Klamath Falls, Ore. – A special camp coming up this summer at Oregon Tech could help give young women an inside track at careers in science and technology.
The week-long camp is a first for Oregon Tech.
“This is our first year that we’re going to hold a residential STEM camp for girls,” Oregon Tech’s Ashley Van Essen said. “It’s called ‘Girls got STEM.'”
The camp is directed by Grace Rusth. She said, “It’s hosted by Oregon Tech female faculty and staff, space for 50 girls here on campus, living in the residential hall.”
“STEM” stands for science, technology, engineering, and mathematics.
“Most of the jobs coming up are primarily in the STEM field.” Rusth explained. “It’s computers, it’s engineering, it’s anything working with technology.”
NBC5 asked Rusth why the camp is for women only. She replied, “Because we saw a need both on our campus, and in the greater collegiate arena that there’s not many women in STEM as there is men.”
Van Essen pointed out that with recent emphasis, those numbers are changing. “There are more women who are getting into the STEM careers, and we’re really excited that we have a lot of programs going on in high schools.”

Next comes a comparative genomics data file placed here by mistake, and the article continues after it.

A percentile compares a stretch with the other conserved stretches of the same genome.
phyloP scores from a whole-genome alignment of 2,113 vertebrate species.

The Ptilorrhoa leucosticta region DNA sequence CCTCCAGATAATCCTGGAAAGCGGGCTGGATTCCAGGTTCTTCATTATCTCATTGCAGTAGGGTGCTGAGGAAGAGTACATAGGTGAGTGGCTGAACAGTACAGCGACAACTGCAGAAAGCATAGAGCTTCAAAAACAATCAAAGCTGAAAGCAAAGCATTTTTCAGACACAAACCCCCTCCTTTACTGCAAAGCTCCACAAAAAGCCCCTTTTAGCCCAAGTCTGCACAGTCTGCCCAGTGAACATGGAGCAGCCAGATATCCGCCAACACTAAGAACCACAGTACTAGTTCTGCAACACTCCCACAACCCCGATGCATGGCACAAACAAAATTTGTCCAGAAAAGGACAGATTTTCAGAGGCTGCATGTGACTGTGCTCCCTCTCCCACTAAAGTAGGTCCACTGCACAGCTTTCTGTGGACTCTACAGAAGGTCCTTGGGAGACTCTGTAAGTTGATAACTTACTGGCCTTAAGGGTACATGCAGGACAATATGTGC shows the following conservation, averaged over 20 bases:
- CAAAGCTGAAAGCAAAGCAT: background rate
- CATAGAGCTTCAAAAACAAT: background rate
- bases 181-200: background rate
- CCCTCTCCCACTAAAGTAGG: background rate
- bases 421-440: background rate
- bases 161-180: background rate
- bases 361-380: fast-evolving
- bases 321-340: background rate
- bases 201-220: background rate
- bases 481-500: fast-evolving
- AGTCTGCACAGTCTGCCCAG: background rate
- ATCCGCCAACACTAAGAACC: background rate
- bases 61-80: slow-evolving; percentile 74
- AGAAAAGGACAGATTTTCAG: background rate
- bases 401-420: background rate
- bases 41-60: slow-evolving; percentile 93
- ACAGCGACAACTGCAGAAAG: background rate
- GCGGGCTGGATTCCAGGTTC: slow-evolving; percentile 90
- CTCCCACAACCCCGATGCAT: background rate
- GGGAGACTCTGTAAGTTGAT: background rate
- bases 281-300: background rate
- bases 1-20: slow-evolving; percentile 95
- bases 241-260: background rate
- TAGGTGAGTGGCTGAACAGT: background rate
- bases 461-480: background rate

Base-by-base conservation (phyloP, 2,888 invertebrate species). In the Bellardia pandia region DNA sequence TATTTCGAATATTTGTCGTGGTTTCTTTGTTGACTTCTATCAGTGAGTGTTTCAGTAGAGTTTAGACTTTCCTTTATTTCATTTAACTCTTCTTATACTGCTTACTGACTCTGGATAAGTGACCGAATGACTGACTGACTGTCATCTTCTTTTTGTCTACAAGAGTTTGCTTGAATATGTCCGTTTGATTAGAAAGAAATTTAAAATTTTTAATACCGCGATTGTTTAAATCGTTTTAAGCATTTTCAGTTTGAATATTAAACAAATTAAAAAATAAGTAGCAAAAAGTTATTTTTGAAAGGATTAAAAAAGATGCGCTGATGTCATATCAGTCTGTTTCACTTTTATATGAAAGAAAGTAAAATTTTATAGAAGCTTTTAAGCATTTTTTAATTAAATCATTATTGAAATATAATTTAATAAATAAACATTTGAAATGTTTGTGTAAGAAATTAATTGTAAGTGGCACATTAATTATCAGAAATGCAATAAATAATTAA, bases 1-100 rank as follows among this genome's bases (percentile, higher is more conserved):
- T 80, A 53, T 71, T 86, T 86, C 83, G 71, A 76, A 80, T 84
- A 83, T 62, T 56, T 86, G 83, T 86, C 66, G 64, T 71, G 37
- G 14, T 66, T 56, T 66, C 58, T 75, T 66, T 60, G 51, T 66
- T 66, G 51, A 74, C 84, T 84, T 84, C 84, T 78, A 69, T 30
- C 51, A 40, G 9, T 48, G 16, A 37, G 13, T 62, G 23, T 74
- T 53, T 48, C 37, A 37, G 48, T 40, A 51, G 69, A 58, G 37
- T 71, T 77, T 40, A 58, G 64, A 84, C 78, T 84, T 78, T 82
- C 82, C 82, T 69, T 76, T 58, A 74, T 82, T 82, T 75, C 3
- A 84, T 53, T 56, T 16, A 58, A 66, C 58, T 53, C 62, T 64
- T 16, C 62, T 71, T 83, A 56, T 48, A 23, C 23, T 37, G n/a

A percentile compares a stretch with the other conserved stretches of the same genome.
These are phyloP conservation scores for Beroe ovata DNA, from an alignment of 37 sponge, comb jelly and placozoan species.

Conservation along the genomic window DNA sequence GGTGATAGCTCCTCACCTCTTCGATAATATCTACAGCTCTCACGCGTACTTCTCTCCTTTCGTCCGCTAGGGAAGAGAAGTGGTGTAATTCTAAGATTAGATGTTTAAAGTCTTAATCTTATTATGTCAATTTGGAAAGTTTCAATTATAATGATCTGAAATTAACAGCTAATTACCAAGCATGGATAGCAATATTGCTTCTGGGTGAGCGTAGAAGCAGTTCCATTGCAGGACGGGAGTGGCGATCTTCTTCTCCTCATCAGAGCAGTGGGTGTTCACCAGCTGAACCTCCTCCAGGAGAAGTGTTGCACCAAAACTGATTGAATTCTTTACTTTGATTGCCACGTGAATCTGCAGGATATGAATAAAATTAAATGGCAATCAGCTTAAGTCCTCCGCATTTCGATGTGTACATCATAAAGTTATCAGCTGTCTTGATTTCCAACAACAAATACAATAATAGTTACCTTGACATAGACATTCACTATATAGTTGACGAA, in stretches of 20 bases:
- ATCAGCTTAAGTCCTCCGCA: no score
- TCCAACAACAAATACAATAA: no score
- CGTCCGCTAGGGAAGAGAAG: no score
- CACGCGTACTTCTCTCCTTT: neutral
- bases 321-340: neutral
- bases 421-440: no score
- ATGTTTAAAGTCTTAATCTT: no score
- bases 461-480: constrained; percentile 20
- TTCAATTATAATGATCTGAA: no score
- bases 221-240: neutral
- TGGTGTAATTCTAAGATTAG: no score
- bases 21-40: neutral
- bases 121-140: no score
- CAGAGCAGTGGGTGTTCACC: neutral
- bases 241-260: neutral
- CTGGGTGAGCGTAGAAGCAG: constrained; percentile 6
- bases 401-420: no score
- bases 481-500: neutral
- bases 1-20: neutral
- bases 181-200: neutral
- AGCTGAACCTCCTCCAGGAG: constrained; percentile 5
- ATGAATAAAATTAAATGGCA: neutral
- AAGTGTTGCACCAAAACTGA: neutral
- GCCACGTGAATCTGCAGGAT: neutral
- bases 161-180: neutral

The camp will run from August 5th through the 11th, for girls aged 15 through 18.
Rusth said early registrations are recommended, given the level of early interest. “I’ve got probably 7 to 10, just between colleagues and friend’s children that have said, ‘What is this camp? It has your name on it. Can I go?'”
The $495 cost for the camp includes a room, meals, and all related materials and events.
You’ll find details and registration information here: oit.edu/girls-stem
KOTI-TV NBC2 reporter Lyle Ahrens moved from Nebraska to Klamath Falls in the late 1970’s. He instantly fell in love with the mountains, the trees and the rivers, and never once regretted the move.Lyle’s job history is quite colorful.
He’s managed a pizza parlor; he’s been a bartender, and a “kiwifruit grader” at an organic orchard in New Zealand. A Klamath Falls radio station hired Lyle in the mid 90’s as a news writer and commercial producer. In 2004, Lyle joined the KOTI/KOBI news operation.Lyle notes with pride that he has a big responsibility presenting the Klamath Basin to a wide and varied audience.
“The on-going water crisis has underscored the fact that the people and the issues in the Klamath Basin are every bit as diverse as the terrain. Winning and keeping the trust of the viewers, as well as the newsmakers, is something I strive for with each story”.
When he’s not busy reporting the news, Lyle enjoys astronomy, playing guitar, fixing old radios and listening to anything by Sheryl Crow.